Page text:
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Population, Resources and Female Labor in the Raw Silk Industry of Nagano in Meiji Japan

Department of Sociology, University of Illinois at Urbana-Champaign, Urbana, IL 61801, USA
Soc. Sci. 2013, 2(1), 23-39; https://doi.org/10.3390/socsci2010023
Received: 3 December 2012 / Revised: 28 February 2013 / Accepted: 1 March 2013 / Published: 7 March 2013
(This article belongs to the Special Issue Advances in the Social Sciences)
Gendered realities in local regions are a prominent issue in today’s global economy. However, the process of globalization in the late-19th century already involved the local Nagano women in an indispensable role in Japan’s raw silk industry. This paper studies the interplay between population growth and relatively limited resources in Nagano vis-à-vis the demand for female labor during the Meiji era, when Japan became a major raw silk producer. The local/regional constraints in Nagano interacted with economic globalization and gave Nagano its position in the global market. Therefore, we cannot ignore the consequences of local/regional constraints and advantages in global processes on female workers. Population pressure and environmental squeeze are found to have been important forces that integrated the local and regional in the global process of industrialization and trade, and together, they produced social outcomes, such as gender hierarchies in globalization and glocalization processes. View Full-Text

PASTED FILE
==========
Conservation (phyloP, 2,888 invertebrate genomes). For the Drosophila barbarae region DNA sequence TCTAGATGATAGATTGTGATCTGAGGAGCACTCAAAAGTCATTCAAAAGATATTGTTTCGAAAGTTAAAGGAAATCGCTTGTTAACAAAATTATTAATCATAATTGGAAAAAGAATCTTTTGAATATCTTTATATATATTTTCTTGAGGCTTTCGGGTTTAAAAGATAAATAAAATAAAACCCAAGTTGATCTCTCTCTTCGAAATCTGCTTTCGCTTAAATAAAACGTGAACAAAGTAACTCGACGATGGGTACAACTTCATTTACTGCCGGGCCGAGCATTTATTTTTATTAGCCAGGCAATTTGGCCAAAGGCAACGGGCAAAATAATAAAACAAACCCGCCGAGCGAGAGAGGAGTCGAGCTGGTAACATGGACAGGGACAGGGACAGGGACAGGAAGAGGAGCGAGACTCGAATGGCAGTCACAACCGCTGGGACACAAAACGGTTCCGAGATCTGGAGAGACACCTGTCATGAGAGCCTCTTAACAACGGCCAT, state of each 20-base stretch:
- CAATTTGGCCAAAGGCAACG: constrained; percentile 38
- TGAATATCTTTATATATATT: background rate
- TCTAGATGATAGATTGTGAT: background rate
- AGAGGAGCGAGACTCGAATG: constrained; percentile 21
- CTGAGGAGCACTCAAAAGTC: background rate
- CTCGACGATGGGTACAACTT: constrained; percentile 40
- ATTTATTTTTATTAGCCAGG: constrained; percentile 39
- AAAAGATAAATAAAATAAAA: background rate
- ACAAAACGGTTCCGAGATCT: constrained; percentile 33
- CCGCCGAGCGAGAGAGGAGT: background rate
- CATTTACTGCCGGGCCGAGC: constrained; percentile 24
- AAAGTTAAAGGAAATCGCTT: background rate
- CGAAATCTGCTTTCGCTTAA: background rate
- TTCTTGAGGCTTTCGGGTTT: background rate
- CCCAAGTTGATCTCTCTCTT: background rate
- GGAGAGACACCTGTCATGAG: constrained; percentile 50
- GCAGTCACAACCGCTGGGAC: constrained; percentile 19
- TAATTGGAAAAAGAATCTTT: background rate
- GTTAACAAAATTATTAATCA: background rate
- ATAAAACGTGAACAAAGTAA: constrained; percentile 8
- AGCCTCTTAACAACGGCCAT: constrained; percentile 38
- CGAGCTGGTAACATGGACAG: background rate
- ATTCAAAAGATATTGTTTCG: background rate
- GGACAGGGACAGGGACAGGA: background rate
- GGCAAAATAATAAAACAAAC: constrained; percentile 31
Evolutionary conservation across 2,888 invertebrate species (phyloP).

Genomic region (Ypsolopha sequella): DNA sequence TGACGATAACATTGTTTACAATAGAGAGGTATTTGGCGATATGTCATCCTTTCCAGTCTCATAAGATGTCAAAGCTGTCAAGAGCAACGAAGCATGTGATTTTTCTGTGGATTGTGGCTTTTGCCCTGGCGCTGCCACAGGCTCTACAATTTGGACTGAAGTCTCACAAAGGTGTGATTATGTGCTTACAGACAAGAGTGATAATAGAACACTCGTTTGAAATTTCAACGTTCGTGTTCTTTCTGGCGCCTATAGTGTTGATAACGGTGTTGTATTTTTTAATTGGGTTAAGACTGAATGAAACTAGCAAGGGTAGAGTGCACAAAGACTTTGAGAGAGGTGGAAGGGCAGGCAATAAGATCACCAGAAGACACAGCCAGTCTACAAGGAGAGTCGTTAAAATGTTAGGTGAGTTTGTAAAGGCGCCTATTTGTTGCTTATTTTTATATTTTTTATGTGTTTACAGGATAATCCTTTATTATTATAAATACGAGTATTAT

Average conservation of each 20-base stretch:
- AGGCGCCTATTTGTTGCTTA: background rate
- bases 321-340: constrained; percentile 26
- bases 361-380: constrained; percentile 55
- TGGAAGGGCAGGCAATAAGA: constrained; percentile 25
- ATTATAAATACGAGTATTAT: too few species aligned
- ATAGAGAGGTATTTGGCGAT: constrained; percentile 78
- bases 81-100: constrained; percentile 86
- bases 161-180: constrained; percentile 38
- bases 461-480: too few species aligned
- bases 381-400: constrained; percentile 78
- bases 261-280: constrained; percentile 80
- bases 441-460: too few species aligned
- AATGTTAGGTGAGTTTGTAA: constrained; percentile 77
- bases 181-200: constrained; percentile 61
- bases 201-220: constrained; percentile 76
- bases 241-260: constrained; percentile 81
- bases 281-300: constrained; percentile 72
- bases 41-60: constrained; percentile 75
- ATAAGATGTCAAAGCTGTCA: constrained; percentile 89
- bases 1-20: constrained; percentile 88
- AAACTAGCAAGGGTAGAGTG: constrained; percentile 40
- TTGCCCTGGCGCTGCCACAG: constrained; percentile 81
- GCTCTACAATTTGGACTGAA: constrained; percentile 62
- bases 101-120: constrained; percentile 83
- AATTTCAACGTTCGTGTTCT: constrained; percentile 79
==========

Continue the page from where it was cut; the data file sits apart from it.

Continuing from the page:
Keywords: regional reality; population; globalization; Meiji Era; Nagano; raw silk industry regional reality; population; globalization; Meiji Era; Nagano; raw silk industry
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Liao, T.F. Population, Resources and Female Labor in the Raw Silk Industry of Nagano in Meiji Japan. Soc. Sci. 2013, 2, 23-39.

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